Photo credit: Bernadette Carreon

Project Recover team, a group of volunteers that look for the wreckage of warplanes and the missing American soldiers, attended the public screening of the documentary “To What Remains” here on Palau.

In an interview, Dr. Pat Scannon, co-founder of Project Recover, said it was fitting to screen the documentary in Palau because the team conducted several recovery missions in the country for over a decade.

“It was an honor to be here in Palau during the filming. I feel like I’m coming home and being here to share with the people of Palau; the movie made a great deal to me personally,” Dr. Scannon said.

During the screening also attended by President Surangel Whipps Jr., US Ambassador John Hennesy- Niland, and other members of the diplomatic corps,   Dr. Scannon thanked Palau for its generosity to the Palauan people during their missions here.

  Dr.  Scannon and his team’s mission to bring American soldiers home from Palau started in 1993.  

Formerly known as The BentProp Project,  Scannon effort to locate the remains of American soldiers through exploration of underwater WWII crash sites.  

President Whipps said he had an opportunity to join one of the diving expeditions of Project Recover during their mission here in September.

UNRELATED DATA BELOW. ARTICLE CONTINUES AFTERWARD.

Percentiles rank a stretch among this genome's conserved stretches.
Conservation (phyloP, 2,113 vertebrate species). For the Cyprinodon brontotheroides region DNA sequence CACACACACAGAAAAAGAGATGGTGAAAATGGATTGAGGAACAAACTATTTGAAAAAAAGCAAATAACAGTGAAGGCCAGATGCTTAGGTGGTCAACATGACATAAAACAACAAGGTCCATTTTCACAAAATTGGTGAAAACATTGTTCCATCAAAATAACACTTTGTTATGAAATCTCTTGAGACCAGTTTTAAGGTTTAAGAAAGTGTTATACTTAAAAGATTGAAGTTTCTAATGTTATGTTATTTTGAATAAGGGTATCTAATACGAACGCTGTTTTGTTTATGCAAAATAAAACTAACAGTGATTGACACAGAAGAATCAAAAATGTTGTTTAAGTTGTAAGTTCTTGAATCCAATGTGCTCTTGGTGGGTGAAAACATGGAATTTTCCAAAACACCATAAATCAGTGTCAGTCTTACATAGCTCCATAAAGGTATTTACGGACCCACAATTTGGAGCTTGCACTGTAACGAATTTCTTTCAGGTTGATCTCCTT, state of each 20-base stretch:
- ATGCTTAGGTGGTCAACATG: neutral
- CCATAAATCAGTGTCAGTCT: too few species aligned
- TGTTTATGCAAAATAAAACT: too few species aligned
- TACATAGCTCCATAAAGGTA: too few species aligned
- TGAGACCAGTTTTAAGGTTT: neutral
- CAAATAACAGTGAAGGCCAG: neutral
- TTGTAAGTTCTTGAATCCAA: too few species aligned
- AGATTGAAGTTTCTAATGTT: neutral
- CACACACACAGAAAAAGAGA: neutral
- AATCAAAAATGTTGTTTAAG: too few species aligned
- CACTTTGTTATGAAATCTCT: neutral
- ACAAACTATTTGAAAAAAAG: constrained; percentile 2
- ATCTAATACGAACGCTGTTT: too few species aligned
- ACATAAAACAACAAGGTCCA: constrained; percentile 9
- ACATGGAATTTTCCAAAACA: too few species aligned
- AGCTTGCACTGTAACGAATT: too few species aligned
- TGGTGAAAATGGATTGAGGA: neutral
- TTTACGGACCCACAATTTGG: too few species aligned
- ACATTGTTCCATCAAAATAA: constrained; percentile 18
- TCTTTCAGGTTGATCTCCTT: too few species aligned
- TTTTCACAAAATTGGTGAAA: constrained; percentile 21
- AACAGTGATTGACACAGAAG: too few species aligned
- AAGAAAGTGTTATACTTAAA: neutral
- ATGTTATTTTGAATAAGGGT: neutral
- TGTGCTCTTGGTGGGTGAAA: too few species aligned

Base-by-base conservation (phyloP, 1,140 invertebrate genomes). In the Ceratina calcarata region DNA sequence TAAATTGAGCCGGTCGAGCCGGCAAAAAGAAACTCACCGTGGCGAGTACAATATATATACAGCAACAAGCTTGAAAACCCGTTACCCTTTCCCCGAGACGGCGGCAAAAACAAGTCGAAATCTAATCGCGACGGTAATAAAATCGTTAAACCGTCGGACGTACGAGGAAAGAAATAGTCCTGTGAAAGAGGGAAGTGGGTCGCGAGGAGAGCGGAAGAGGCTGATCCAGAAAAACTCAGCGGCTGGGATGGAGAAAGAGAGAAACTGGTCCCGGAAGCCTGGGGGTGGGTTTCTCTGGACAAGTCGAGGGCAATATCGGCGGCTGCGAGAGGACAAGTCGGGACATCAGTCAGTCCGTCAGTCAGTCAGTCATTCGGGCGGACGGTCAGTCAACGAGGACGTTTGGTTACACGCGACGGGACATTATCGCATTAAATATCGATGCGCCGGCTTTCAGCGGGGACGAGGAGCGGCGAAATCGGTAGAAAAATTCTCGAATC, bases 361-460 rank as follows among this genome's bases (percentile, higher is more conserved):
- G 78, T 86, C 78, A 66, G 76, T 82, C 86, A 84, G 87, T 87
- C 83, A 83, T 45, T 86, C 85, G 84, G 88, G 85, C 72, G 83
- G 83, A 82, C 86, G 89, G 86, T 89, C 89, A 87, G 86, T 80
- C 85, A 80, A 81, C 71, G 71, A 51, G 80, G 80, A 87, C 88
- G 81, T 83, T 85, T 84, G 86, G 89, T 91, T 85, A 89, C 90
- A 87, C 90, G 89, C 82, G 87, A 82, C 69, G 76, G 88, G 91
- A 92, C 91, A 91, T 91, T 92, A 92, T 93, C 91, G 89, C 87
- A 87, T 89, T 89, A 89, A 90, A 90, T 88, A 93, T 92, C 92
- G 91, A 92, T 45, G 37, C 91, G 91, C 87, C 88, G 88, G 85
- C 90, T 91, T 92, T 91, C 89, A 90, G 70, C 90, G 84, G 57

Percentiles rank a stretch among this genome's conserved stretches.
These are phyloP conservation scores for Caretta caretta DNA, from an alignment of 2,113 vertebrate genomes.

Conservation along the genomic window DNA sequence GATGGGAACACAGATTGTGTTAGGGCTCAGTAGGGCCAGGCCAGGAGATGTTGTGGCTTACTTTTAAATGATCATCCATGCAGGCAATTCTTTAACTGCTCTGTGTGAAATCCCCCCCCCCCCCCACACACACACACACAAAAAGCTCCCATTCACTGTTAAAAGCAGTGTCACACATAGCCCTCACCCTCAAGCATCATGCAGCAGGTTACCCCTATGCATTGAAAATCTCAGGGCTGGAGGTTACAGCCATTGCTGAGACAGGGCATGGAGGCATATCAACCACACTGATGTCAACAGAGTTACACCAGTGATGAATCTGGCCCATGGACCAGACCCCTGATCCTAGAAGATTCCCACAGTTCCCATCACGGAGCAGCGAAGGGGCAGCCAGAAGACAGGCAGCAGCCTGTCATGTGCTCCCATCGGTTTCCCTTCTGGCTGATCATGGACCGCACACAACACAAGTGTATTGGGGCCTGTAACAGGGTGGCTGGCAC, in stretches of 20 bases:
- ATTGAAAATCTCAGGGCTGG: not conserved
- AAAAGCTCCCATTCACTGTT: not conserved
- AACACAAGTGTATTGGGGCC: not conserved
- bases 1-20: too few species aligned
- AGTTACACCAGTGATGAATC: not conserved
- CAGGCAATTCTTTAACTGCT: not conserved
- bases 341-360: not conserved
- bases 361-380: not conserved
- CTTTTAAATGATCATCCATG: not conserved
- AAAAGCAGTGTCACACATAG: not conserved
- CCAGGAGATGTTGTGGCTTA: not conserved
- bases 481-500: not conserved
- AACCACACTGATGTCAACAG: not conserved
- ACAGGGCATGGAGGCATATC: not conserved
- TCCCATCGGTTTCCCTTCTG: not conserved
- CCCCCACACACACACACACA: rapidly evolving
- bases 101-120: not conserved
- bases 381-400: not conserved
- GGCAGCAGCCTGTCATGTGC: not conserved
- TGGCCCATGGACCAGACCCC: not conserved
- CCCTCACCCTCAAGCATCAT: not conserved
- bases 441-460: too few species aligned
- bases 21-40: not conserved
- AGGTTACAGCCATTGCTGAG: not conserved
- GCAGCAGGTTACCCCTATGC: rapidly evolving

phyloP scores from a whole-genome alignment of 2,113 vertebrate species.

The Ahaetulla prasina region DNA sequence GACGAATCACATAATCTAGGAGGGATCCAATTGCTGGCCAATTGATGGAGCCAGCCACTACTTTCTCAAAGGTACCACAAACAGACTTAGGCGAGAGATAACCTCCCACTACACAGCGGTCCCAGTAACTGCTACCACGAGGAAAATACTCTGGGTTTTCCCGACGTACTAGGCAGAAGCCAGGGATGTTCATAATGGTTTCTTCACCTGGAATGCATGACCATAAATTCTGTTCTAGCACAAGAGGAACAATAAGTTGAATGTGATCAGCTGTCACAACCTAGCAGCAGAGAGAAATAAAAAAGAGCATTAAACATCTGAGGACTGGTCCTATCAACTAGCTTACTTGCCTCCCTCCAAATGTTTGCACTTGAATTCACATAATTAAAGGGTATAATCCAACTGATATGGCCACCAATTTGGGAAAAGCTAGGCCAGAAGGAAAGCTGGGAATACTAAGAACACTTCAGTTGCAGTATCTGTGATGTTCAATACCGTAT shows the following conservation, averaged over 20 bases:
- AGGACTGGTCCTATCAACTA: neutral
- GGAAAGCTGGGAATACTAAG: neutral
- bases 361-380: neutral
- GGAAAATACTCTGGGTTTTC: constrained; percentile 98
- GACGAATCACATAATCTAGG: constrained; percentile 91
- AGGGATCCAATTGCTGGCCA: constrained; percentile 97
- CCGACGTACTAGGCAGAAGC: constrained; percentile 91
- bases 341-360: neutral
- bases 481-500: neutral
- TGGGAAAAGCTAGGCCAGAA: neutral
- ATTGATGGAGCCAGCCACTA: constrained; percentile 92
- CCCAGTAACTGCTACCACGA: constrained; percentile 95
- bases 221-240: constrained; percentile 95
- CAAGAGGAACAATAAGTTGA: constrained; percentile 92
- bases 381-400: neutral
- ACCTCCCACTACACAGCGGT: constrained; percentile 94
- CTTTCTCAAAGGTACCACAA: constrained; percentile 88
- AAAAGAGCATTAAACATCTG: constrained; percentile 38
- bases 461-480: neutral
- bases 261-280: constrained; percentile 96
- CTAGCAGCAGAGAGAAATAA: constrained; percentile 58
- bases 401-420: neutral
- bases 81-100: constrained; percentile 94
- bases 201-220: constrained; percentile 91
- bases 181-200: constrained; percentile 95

Whipps said during that mission; Project Recover discovered remains of soldiers believed to be in World War II.
 
“It’s so important for those families to get closure finally, and finally, be able to be honored.. this whole process is so important because it shows how important their lives are, why it matters,” the president said.

He also thanked Dr. Scannon on behalf of Palau  for his “commitment and   dedication to those men who gave the ultimate sacrifice.”


According to the documentary’s website, the film is the story of Project Recover,  who “search for, recover, and repatriate the remains of the more than 80,000 Americans missing in action since WWII.

The documentary was a result of project Recover team members combing  through military action reports “to identify broad swaths of ocean and land where U.S. servicemen were killed over 75 years ago.”

The mission over the years also was a result of  combining the technology of sophisticated underwater drones) and painstaking manual labor sun has scuba dives and archaeological digs.

 “While the search for a single crash site can require years of effort, the Project Recover team members are fueled by the sense of purpose that comes from identifying the remains of Americans who gave their lives in service, returning those remains to their proper home, and bringing closure to families who had nothing more than a picture on a mantle, vague memories passed down from prior generations, and unanswered questions,” the website stated to describe the film. (B. Carreon)

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